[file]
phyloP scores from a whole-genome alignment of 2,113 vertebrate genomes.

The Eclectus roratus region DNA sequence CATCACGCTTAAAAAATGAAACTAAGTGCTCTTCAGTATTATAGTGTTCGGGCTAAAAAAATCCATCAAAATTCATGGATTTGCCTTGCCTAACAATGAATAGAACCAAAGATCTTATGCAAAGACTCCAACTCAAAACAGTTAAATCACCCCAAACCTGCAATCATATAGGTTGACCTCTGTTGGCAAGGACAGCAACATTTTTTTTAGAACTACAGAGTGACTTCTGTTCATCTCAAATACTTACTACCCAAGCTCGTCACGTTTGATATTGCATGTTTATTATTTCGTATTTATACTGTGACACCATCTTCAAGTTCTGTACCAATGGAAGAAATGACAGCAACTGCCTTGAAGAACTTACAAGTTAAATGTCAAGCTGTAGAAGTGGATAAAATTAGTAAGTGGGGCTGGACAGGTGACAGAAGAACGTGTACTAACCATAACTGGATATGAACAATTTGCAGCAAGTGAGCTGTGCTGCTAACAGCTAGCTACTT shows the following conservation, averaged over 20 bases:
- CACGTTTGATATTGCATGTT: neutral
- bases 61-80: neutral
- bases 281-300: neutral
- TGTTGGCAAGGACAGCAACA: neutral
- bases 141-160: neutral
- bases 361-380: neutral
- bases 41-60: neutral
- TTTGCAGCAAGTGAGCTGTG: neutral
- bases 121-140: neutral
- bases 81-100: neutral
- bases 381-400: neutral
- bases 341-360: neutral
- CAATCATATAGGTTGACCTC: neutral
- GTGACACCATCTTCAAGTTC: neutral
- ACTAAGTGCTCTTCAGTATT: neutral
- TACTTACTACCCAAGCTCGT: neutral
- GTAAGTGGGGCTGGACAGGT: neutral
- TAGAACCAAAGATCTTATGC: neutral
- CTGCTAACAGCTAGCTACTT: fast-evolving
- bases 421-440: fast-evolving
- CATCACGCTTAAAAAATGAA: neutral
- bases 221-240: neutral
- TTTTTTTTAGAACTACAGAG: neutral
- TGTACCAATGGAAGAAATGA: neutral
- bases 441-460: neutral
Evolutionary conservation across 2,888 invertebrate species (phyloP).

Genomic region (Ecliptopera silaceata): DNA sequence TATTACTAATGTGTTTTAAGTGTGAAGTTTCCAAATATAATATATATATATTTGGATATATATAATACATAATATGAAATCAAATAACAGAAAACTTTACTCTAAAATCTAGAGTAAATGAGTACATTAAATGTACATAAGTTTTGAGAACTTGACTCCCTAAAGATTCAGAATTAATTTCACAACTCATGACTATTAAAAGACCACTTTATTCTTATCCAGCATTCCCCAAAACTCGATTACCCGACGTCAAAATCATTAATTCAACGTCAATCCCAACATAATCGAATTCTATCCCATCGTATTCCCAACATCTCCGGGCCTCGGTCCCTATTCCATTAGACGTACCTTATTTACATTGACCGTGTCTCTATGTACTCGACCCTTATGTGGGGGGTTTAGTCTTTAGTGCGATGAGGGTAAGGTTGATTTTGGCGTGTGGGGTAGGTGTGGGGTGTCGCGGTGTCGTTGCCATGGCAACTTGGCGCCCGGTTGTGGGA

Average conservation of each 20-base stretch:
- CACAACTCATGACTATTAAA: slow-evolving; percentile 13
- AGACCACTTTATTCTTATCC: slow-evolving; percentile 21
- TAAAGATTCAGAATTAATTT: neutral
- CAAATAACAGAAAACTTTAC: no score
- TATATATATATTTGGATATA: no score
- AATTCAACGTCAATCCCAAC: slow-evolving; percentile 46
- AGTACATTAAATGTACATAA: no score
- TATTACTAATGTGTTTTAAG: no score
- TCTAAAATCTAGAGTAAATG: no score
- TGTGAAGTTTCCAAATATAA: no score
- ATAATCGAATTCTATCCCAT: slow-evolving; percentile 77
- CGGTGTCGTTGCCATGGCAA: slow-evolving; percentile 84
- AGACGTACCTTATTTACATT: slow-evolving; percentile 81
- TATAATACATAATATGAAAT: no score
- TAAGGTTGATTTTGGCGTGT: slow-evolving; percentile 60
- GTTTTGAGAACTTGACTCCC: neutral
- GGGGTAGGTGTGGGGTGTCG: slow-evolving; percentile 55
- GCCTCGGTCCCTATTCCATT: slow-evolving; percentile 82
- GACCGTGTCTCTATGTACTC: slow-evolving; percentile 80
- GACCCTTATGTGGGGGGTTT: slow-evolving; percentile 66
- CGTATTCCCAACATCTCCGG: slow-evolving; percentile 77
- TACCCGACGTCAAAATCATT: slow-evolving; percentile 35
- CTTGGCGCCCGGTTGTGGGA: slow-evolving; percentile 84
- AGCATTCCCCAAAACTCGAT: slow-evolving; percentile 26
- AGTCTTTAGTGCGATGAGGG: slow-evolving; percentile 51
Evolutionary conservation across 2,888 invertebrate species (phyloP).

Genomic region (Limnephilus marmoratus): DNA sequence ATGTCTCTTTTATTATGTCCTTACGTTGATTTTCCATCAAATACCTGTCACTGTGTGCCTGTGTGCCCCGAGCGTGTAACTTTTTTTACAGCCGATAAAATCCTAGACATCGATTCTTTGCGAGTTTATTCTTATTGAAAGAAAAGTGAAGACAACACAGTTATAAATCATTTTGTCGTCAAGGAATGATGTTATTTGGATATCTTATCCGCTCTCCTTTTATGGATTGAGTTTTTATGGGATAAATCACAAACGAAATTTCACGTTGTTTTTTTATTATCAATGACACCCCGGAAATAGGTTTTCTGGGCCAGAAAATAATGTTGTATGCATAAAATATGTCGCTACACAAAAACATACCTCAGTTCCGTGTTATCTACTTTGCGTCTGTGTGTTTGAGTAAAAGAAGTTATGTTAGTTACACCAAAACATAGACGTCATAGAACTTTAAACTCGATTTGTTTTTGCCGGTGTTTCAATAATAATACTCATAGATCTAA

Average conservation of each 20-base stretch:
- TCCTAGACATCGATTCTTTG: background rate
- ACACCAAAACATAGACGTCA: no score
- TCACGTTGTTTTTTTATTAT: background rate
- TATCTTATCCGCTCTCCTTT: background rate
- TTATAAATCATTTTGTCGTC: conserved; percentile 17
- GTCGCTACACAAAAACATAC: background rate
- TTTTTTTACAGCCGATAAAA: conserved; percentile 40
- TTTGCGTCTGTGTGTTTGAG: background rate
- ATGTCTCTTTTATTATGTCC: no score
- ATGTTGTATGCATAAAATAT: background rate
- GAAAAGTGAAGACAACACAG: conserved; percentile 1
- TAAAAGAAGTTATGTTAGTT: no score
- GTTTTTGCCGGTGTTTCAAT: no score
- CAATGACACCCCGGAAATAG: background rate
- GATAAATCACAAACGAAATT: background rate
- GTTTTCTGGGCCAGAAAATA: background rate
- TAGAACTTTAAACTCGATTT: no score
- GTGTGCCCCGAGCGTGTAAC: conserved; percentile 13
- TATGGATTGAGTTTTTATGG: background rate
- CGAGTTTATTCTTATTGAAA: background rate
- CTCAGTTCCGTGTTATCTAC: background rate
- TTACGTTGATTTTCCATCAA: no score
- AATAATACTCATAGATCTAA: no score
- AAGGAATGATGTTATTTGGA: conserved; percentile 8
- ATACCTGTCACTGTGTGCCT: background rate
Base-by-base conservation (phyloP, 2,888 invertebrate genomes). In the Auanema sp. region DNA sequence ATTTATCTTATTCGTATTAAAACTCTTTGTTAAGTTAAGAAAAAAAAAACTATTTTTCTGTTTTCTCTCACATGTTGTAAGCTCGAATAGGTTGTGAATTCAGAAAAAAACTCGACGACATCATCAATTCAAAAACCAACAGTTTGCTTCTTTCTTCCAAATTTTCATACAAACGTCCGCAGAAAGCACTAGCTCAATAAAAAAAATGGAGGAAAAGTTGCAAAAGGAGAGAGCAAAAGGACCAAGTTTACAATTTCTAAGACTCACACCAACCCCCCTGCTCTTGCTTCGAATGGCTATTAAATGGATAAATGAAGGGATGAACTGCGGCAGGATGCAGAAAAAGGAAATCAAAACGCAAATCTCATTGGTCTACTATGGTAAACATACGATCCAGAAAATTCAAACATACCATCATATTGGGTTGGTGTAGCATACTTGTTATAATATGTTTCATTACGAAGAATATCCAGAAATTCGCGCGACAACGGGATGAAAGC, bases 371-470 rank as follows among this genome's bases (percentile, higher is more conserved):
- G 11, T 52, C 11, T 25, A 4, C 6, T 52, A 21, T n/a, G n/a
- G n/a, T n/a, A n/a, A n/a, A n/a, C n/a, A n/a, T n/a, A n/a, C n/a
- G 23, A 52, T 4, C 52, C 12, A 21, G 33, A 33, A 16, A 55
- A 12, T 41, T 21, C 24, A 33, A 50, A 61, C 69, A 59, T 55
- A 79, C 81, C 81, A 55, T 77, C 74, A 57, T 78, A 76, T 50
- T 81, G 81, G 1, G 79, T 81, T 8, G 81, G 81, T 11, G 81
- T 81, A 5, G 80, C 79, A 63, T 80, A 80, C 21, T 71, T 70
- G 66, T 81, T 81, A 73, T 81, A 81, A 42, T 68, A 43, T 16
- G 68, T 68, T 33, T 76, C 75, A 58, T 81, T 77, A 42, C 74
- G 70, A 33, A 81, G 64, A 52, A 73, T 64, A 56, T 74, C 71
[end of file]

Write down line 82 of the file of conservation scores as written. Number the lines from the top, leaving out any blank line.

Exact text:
- AAGGAATGATGTTATTTGGA: conserved; percentile 8